18th January 2016
The Caribbean cricket podcast
Welcome to edition no.17 of The Willow in the WIndies.
This week Reds and I gathered to discuss the following:
England’s Test series win over South Africa, including: the batting of Joe Root; the bowling of Stuart Broad; Hashim Amla’s resignation as SA captain; and the uncertainty surrounding the commitment to the role of new captain, AB deVilliers.
India have now, rather surprisingly, taken over as the ICC’s top-ranked Test side. This highlights how flawed the current ranking system’s formula is, providing unsatisfactory results. I commented on my own preference for a ‘squash ladder’, which if currently in operation would see Pakistan as the present World Title holders.
We looked ahead to the potential make-up of WIndies’ T20 World Cup squad; and also considered whether players like Dwayne Bravo and Kieron Pollard should be selected for the ODI squads for the triangular series versus Australia & South Africa in the middle of 2016.
We looked at the continuing Nagico Super 50 tournament, and I wondered whether anyone was capable of stopping Trinidad & Tobago from winning the competition?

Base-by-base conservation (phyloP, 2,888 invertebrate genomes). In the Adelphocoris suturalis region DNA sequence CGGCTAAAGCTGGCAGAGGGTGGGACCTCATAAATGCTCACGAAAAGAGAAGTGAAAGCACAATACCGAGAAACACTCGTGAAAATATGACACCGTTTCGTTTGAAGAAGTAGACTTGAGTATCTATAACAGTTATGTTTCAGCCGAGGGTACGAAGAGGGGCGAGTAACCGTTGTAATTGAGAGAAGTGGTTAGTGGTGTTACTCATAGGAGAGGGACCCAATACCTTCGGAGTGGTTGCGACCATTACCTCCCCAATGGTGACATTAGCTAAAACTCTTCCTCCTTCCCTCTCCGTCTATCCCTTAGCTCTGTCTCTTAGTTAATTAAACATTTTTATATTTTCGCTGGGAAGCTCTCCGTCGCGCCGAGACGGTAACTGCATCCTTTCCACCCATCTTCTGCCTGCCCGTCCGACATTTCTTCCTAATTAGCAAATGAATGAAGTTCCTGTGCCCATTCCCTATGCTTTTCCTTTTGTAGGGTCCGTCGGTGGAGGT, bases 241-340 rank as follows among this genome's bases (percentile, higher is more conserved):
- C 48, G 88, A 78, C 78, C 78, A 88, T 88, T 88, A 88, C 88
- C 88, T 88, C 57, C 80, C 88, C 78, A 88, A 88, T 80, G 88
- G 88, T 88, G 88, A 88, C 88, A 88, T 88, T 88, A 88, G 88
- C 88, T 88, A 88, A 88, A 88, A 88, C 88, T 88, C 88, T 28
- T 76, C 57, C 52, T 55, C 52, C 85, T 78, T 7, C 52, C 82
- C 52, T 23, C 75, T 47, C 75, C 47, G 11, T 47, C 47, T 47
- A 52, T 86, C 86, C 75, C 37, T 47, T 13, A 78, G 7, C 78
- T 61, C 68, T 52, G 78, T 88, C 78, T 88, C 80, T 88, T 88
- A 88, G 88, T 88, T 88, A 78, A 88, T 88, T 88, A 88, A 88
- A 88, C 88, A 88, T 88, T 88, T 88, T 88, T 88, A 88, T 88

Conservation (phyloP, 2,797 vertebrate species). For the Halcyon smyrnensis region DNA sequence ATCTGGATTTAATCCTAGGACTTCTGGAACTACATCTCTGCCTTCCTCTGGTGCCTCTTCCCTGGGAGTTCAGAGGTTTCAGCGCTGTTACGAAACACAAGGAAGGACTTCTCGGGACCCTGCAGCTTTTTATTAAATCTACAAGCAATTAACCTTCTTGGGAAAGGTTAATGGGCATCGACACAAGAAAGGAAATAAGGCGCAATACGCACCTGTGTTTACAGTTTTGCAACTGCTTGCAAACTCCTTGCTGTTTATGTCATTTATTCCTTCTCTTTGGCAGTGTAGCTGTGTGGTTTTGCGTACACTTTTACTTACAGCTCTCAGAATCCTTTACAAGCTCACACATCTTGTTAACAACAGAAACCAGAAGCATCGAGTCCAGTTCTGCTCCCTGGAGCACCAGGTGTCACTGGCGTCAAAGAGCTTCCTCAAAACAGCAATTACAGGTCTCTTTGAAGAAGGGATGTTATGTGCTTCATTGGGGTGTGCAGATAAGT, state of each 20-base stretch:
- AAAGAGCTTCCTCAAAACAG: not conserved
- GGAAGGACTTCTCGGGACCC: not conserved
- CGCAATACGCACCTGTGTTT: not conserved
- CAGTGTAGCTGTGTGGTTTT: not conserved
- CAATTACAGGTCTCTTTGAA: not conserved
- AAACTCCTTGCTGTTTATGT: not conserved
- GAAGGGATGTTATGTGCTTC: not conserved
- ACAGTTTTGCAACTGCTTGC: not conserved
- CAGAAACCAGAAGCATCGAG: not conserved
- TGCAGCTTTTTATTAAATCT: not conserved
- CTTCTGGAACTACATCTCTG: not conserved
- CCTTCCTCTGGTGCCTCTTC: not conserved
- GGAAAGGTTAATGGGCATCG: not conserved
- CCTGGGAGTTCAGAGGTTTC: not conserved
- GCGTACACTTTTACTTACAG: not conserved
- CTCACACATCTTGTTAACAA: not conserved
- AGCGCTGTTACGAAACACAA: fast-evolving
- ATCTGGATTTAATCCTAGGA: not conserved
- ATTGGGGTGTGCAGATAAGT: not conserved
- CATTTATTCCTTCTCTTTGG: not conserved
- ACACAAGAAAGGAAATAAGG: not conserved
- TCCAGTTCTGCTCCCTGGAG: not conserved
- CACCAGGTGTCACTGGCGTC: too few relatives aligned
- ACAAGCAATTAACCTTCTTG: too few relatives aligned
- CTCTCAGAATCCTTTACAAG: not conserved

We responded to listeners’ feedback, which felt we didn’t make clear in our previous podcast that the media ban on Fazeer Mohammed came directly from WIndies’ coach, Phil Simmons and not from the WICB; and also criticism we received feeling we hadn’t been condemning enough of the sexist behaviour of Chris Gayle.
We noted the return to competitive cricket of Brandon Bess, who was plunged into Test cricket in an emergency in 2010, and apparently found the experience and attention so harrowing that he withdrew from cricket; and we contrasted him with Kieron Powell, who recently turned his back on Test and first-class cricket, and was hoping to breakthrough into competitive baseball in the USA. We also recalled Adrian Barath, who similarly seems to have given up cricket despite an impressive start to his Test career only a few short years ago.
I wondered whether these cases were an indictment of the WICB’s development programmes, and its failure to help players to rationalise their aspirations; or were they indicative of a wider problem facing Caribbean culture, highlighting the gulf between young mens’ expectations and the reality of being in the limelight?
We finished up by looking at a new book on former Yorkshire and England captain, Norman Yardley.